opinion by MATTHEW M. F. MILLER
Speedy Ortiz front woman Sadie Dupuis seems hell bent on flaunting a subversive, glass half full attitude. “I’m getting my dick sucked on the regular,” she proclaims on “Fun”, one of several standout tracks from the band’s excellent debut, Major Arcana. It’s the kind of vulgar, self-consciously assured gender exploration that Liz Phair perfected – and abandoned – and it’s as if Dupuis is announcing to the world that while most indie female alt-rock icons of the 90s have moved on to over-produced pastures, there’s still plenty of green grass on the grungy, lo-fi side of the fence. With the arrival of Speedy Ortiz, we can finally give up on that long-awaited Phair return to form that, let’s face it, was never going to happen anyway.
Album opener “Pioneer Spine” is a glimpse into what listeners can expect across 10 tightly focused songs, five of which play less than 3 minutes. Dupuis’ and Matt Robidoux’s guitars vacillate between loud and soft, clean and waves of distortion, and their playing generally foreshadows or mimics a gorgeous melody. Darl Ferm’s heavy, unfiltered bass along with drummer Mike Falcone’s explosive beats add muscle to Dupuis’ fragile yet distinctive voice and poetic lyrics (“Now absolute the zero count. Zero morphism, its arrowed frame.”). Speedy Ortiz has existed as a band only since 2012, and their infancy makes it all the more impressive that most of these loose songs hold together when they often feel on the verge of crumbling into chaos. Only one track on Major Arcana, the horribly titled and horribly dull “Gary” doesn’t stand up to the rest of the album’s high standards.
The star here is Dupuis. Her lyrics and delivery are nearly flawless. On “Tiger Tank,” a grinding rocker full of fuzzy guitars and bravado, she spouts confident nuggets straight out of the “How to Write a Liz Phair Song” manual – “Don’t even care if they take my legs, I’ve limped before I could limp again. Though my limp is not able to display how very awfully I’m doing.” On the waltz-y “No Below”, the story of a death-obsessed teen opens with an anecdote about a broken knee in high school as a metaphor for two people who’ve limped through life to find each other: “Well everything fucked up, we both felt before, I’m glad for it all if it got us where we are.” It’s a beautiful song that, in lesser hands, would have been unbearable sap. But Dupuis’ words are equal turns oblique [“Windows sweating blood, choking in on cue” from Casper (1995)] and blunt (“Why’d you pick a virgin over me?” from “Plough”).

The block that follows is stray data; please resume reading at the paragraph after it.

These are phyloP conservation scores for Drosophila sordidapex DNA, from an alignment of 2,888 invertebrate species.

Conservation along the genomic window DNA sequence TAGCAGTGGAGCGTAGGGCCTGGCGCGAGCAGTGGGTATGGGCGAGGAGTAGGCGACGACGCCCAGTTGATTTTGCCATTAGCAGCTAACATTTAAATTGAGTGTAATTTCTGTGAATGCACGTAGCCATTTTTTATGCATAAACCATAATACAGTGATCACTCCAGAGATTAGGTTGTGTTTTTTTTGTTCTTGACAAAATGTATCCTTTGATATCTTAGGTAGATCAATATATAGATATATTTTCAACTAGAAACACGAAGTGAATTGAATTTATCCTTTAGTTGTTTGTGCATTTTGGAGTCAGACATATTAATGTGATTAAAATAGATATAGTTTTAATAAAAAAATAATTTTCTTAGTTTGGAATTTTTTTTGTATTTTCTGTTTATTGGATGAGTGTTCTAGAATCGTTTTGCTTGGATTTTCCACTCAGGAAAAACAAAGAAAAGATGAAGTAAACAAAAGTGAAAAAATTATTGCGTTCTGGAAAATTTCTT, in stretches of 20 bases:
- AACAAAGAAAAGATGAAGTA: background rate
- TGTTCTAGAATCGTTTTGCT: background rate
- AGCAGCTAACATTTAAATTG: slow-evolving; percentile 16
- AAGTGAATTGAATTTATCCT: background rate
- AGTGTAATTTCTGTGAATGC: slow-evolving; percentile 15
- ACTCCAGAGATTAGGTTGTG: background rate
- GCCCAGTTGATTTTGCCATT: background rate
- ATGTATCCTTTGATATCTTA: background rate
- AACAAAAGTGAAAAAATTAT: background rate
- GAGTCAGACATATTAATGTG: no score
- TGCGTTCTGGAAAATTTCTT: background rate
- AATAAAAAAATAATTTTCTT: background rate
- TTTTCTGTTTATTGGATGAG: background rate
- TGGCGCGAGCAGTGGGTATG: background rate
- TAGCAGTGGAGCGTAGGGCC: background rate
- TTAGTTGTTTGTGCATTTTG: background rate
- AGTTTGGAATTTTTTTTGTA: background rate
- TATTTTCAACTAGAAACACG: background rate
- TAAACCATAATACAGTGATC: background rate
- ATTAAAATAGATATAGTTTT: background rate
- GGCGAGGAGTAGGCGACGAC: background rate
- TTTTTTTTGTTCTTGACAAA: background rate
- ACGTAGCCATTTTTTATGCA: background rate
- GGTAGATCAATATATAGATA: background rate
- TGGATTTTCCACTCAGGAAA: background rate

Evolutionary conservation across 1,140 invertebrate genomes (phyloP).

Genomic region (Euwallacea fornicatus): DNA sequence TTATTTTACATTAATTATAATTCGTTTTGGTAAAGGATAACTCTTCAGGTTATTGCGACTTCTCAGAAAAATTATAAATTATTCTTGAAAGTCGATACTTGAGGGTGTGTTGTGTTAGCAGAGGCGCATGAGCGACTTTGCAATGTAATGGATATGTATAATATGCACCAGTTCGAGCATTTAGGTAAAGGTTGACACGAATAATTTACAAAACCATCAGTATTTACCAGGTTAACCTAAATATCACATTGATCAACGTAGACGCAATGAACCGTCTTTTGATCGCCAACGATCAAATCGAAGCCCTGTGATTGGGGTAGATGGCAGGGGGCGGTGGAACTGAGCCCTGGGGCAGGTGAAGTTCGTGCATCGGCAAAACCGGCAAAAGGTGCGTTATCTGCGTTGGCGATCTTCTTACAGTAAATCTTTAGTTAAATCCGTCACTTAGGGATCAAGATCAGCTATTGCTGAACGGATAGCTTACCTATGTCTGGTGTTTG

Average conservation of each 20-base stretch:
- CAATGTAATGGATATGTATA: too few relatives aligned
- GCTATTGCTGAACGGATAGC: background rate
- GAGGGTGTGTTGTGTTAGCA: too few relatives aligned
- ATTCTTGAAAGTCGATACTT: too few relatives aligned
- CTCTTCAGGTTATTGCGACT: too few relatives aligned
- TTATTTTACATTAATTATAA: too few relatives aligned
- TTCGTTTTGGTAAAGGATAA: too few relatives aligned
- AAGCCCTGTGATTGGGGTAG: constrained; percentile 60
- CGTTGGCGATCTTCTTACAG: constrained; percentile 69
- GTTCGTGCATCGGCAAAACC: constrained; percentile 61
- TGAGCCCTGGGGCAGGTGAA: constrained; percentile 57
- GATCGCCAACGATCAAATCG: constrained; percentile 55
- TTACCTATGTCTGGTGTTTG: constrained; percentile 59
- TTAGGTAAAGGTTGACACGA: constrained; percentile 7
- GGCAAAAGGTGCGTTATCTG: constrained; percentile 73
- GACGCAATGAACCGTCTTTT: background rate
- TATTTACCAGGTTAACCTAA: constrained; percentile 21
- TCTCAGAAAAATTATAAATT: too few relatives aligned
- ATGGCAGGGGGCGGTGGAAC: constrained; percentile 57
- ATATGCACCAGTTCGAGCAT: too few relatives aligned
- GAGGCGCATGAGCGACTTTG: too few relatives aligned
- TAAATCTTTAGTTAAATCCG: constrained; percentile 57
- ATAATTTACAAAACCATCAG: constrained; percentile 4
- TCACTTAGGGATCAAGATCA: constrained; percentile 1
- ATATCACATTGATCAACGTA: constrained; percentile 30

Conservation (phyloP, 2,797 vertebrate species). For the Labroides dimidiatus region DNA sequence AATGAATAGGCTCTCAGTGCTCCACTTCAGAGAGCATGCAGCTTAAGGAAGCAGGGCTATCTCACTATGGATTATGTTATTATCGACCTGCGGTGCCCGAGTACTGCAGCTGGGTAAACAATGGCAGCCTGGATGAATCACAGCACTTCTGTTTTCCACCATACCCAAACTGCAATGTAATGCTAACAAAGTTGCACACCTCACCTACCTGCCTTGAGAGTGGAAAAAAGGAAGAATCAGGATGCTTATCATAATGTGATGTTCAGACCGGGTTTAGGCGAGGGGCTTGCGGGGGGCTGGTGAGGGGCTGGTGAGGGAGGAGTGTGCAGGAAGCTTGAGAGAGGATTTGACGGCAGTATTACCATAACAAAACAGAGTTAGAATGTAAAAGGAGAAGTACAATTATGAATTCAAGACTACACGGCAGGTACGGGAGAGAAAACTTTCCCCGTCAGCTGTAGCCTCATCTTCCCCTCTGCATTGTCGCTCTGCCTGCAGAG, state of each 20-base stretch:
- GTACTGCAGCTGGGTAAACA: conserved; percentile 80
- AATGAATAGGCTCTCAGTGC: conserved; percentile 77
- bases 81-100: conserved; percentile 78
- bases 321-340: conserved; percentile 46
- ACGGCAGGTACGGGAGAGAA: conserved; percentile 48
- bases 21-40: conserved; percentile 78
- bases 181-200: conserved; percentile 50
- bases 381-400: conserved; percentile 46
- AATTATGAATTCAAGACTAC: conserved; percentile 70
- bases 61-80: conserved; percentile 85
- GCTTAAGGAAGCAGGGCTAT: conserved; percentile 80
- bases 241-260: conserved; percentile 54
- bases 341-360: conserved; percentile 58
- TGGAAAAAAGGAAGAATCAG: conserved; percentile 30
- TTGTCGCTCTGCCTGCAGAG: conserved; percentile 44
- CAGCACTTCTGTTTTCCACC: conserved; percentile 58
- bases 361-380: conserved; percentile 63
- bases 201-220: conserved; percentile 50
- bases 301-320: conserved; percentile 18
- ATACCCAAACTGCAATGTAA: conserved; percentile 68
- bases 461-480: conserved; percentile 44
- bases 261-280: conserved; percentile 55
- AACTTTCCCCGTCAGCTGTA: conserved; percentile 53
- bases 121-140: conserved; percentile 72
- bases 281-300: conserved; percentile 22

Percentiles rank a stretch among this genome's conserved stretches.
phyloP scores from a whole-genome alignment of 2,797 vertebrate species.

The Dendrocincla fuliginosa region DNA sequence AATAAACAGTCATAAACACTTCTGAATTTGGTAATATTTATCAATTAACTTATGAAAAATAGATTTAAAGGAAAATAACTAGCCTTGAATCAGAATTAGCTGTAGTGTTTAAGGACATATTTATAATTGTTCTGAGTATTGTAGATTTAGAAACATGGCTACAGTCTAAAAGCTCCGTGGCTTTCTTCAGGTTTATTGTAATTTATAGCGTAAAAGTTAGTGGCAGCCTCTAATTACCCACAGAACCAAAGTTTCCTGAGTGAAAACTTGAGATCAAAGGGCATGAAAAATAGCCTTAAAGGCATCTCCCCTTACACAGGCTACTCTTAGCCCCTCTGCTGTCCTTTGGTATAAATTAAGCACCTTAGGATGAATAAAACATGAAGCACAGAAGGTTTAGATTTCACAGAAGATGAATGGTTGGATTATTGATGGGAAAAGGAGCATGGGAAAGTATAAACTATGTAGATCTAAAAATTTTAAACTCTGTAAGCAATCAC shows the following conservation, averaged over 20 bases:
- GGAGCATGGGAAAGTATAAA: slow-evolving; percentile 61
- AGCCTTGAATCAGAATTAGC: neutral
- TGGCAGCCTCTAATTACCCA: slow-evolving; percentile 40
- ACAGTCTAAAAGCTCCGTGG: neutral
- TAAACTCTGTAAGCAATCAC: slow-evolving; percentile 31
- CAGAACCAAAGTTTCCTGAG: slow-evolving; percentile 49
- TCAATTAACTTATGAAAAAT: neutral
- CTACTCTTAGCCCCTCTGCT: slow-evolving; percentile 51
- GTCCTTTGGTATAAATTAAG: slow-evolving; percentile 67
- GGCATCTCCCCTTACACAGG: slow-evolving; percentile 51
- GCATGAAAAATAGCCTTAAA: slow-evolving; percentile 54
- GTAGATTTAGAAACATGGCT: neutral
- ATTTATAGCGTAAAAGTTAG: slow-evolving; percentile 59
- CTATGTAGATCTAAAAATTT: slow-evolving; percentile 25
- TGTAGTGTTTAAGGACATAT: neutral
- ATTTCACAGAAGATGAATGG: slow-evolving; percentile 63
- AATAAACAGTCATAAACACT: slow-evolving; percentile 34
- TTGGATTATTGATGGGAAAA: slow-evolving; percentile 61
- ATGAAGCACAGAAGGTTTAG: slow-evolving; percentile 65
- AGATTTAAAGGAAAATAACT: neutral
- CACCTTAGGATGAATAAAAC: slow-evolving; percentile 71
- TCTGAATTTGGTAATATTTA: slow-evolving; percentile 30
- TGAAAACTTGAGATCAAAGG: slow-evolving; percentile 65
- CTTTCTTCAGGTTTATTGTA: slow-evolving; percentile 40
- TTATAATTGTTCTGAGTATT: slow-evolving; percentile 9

To be clear, Speedy Ortiz aren’t a Liz Phair rip-off nor are they a 90s pastiche – they wear their influences proudly and write what they know, which is why it works. Dupuis got her start as part of an all-female Pavement cover band, and sonically the album owes more to Stephen Malkmus, Helium and The Breeders than Phair. Major Arcana’s best track, album closer “MKVI” is the band’s attempt to prove that they are more than their influences: it’s a thrilling, confident seven minutes of self-deprecation, sumptuous wordplay and rock guitars that simultaneously feels like your favorite song and something unrecognizably fresh.
Musically speaking, Major Arcana solves a major problem. Let’s mind travel back to June 24, 2003 – the day Liz Phair jumped ship on her edgy, lo-fi indie sound to set sail on what was destined to become the Titanic of naughty-sugar-pop reinventions. The community that once idolized her not only stole her life jacket but also held her head under water until she stopped. Just, stopped. Oddly enough, threads of those hyper-poppy sounds her fans once vilified now pulse through indie-approved acts from Icona Pop to CHVRCHES to Nine Inch Nails. (Seriously, have you heard “Everything”?) In mainstream indie, there’s nothing like early Liz Phair today, which is why bands like The Breeders are back on the touring circuit. There’s a consumer appetite. Circa 2003 – the year of Phair bludgeoning – who could have imagined that just 10 years later new music from Rihanna, Justin Timberlake and Kanye West would share equal space on the indie-webs with word of a new Arcade Fire album? Talk about blurred lines.
It may have taken 10 years, but Speedy Ortiz finally solve the seemingly obvious riddle as to why Liz Phair became the Lando Calrissian of music for abandoning the raw, honest songs of her youth. It’s not just because she was a sell-out – even credible bands sell out these days. It’s because she traded in grungy lo-fi “Girly Sounds” for polished crap, and singlehandedly killed the indie grrrrl rock sound of the 90s – when she went pop there was nobody there to take her place. The 10 tracks that comprise Major Arcana reanimate a dead era, and in doing so make us feel young and alive again, and not in a trashy-and-drunk Ke$ha sort of way. As Speedy Ortiz prove here, sometimes it takes insightful, clever and slightly juvenile truths built upon a wall of screeching, occasionally discordant pop to have a good time. Who knows if age will be as harsh on Speedy Ortiz as it was on Phair, but for now it’s all fun, all the time. [B+]